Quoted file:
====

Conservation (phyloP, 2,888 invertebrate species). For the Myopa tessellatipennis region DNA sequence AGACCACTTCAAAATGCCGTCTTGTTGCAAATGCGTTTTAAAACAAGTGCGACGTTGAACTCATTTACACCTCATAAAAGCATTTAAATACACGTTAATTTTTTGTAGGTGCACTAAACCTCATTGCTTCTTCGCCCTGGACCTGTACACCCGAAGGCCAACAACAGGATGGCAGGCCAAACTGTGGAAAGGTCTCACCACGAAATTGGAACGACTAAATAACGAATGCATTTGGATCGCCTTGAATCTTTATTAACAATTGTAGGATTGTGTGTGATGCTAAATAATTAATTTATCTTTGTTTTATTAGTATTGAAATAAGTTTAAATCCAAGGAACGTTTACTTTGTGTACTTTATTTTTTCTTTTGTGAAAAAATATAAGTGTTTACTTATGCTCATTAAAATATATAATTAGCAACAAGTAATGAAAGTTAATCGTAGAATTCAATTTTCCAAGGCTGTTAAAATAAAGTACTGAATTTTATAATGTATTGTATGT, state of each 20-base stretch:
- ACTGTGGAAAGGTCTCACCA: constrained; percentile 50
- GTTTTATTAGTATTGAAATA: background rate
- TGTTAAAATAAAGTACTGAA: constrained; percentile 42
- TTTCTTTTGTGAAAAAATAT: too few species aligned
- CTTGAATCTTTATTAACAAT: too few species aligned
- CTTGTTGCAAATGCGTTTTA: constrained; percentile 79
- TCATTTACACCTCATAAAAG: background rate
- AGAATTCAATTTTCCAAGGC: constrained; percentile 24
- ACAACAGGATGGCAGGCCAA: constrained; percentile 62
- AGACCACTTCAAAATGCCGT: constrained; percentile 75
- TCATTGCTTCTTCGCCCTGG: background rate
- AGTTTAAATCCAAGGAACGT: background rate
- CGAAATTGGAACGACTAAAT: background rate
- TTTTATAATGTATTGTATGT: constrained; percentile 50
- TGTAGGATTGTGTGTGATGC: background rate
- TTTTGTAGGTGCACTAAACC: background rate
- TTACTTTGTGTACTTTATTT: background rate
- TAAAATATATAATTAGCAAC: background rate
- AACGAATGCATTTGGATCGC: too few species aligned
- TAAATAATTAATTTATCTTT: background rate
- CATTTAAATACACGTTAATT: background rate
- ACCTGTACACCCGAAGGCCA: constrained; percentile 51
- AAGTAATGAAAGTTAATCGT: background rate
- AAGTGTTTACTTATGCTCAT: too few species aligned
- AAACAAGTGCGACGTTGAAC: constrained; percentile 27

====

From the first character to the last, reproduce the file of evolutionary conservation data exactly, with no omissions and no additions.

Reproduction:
Conservation (phyloP, 2,888 invertebrate species). For the Myopa tessellatipennis region DNA sequence AGACCACTTCAAAATGCCGTCTTGTTGCAAATGCGTTTTAAAACAAGTGCGACGTTGAACTCATTTACACCTCATAAAAGCATTTAAATACACGTTAATTTTTTGTAGGTGCACTAAACCTCATTGCTTCTTCGCCCTGGACCTGTACACCCGAAGGCCAACAACAGGATGGCAGGCCAAACTGTGGAAAGGTCTCACCACGAAATTGGAACGACTAAATAACGAATGCATTTGGATCGCCTTGAATCTTTATTAACAATTGTAGGATTGTGTGTGATGCTAAATAATTAATTTATCTTTGTTTTATTAGTATTGAAATAAGTTTAAATCCAAGGAACGTTTACTTTGTGTACTTTATTTTTTCTTTTGTGAAAAAATATAAGTGTTTACTTATGCTCATTAAAATATATAATTAGCAACAAGTAATGAAAGTTAATCGTAGAATTCAATTTTCCAAGGCTGTTAAAATAAAGTACTGAATTTTATAATGTATTGTATGT, state of each 20-base stretch:
- ACTGTGGAAAGGTCTCACCA: constrained; percentile 50
- GTTTTATTAGTATTGAAATA: background rate
- TGTTAAAATAAAGTACTGAA: constrained; percentile 42
- TTTCTTTTGTGAAAAAATAT: too few species aligned
- CTTGAATCTTTATTAACAAT: too few species aligned
- CTTGTTGCAAATGCGTTTTA: constrained; percentile 79
- TCATTTACACCTCATAAAAG: background rate
- AGAATTCAATTTTCCAAGGC: constrained; percentile 24
- ACAACAGGATGGCAGGCCAA: constrained; percentile 62
- AGACCACTTCAAAATGCCGT: constrained; percentile 75
- TCATTGCTTCTTCGCCCTGG: background rate
- AGTTTAAATCCAAGGAACGT: background rate
- CGAAATTGGAACGACTAAAT: background rate
- TTTTATAATGTATTGTATGT: constrained; percentile 50
- TGTAGGATTGTGTGTGATGC: background rate
- TTTTGTAGGTGCACTAAACC: background rate
- TTACTTTGTGTACTTTATTT: background rate
- TAAAATATATAATTAGCAAC: background rate
- AACGAATGCATTTGGATCGC: too few species aligned
- TAAATAATTAATTTATCTTT: background rate
- CATTTAAATACACGTTAATT: background rate
- ACCTGTACACCCGAAGGCCA: constrained; percentile 51
- AAGTAATGAAAGTTAATCGT: background rate
- AAGTGTTTACTTATGCTCAT: too few species aligned
- AAACAAGTGCGACGTTGAAC: constrained; percentile 27